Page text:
At the end of August we hope to be doing some workshops in New York around the time of the Republican convention. As with the Democrats, dedicated activists are on our side, while a lot of the establishment is not. Republicans are extremely skeptical of Hollywood and have serious moral problems with the corporate record industry– certainly fertile ground for advocating serious reform. But on the other hand, many powerful, elected Republicans are so blindly devoted to giant corporations that they don’t let values get in the way of propping up the music industry (see Orrin Hatch). We’ll see what we can do. So if you’re going to be in New York that week, stay tuned for dates/times/location. And if you know any way that we could get tickets to the convention itself, email us.

We’ve said it before: ending the major label monopoly, supporting filesharing, and creating a fairer music industry are not liberal or conservative issues. Instead, it’s a struggle between people who are committed to certain values vs. a value-absent industry that serves only to enrich a small group of lawyers and executives. So whether you care about artists’ rights, privacy rights, cultural morals, corporate-free music, or all of the above, the most important thing is that you care about something. Downhill Battle is going to win because it’s everybody who cares vs. a few people who don’t.

Top Tabs

Tuesday, July 27th, 2004

A Downhill Battle home taping tshirt.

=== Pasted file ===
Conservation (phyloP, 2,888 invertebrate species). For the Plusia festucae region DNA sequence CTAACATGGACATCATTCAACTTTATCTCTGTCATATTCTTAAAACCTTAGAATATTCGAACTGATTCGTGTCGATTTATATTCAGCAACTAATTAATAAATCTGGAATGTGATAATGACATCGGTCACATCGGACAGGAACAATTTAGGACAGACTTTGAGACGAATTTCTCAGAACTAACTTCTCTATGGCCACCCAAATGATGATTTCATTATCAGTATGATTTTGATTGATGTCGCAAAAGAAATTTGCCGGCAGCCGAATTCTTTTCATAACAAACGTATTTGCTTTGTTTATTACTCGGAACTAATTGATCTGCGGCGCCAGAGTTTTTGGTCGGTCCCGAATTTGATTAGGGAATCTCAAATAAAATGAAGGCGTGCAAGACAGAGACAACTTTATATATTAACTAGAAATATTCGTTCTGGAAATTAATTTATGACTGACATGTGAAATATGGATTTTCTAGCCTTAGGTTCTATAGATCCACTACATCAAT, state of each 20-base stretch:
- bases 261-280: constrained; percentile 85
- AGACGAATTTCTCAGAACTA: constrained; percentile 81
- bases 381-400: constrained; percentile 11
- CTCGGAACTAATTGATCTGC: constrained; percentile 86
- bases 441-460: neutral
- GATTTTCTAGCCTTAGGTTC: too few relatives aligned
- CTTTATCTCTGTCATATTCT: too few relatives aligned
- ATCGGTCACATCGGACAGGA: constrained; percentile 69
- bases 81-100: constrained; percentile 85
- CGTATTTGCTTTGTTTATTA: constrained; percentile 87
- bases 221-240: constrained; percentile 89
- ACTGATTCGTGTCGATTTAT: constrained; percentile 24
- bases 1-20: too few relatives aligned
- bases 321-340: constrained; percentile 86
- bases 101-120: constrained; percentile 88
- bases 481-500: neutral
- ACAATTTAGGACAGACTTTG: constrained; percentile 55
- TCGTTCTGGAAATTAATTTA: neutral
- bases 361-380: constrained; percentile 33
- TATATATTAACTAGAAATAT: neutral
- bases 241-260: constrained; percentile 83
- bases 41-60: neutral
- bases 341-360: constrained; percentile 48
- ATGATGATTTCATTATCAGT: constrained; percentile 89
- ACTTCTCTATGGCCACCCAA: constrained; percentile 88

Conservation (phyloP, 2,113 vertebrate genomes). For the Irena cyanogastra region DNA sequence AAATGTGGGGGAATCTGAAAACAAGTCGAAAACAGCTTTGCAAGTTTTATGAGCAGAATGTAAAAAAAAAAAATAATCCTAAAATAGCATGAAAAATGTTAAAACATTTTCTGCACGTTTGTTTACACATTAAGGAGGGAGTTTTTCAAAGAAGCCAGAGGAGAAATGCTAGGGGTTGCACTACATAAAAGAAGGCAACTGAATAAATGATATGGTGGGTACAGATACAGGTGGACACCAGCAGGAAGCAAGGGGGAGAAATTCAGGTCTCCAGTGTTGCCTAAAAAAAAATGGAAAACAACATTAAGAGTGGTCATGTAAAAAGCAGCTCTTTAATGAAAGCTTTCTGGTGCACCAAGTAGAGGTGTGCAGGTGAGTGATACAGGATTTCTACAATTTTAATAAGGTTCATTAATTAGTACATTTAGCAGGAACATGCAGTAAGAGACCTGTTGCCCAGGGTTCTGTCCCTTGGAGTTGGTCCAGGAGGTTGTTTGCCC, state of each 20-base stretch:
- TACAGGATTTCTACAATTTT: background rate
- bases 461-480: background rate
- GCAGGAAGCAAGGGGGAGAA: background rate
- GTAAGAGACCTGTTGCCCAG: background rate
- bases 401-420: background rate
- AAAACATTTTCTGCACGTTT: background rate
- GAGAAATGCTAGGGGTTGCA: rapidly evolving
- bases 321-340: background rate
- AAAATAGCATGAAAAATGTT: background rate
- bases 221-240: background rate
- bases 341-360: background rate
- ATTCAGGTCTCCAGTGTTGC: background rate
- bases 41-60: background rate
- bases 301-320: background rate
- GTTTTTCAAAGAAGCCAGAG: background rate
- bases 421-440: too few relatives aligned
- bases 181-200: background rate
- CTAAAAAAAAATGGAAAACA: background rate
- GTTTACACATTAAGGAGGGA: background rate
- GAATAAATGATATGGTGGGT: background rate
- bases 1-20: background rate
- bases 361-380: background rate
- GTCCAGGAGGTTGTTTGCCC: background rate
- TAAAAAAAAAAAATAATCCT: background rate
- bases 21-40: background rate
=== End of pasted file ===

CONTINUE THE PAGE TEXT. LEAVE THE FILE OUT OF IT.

Downhill Battle is a non-profit organization working to support participatory culture and build a fairer music industry. Learn More.


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Happy Barbie-in-a-Blender-Day

Tuesday, July 27th, 2004

Today is National Barbie-in-a-Blender Day– you can enjoy some fine demonstrations of free speech and fair use in the Barbie-in-Blender Gallery.

Graph Paper

Tuesday, July 27th, 2004
Check out our t-shirts, stickers, and frisbees in the Postal Department.


There is a huge amount of work to be done, and we’re just scratching the surface. Below are some specific skills we’re looking for. You can also get involved with lots of other things, by signing up on our Get Involved page.

Web Backend We really need some pro-level web help to get a bunch of things running more smoothly around here. We especially need people that are strong in PHP to join our web team. We’re now using Drupal (drupal.org), so if you have experience with that it would be extremely helpful.

Software Developers Software development–done strategically–is probably the most effective way to change culture in a positive direction right now. We’re especially looking for Python help and Win32 and OS X specific help. Check out Downhill Battle Labs, Blog Torrent, and Participatory Culture Foundation. If you’re interested in helping to manage some of these projects and get project websites up and running, please be in touch: labs|at|downhillbattle.org.

Plots and Plans

These are some ideas for creative music sharing that we’d love to see happen and get documented– if you decide to do one, send us pictures!

Filesharing in a Tree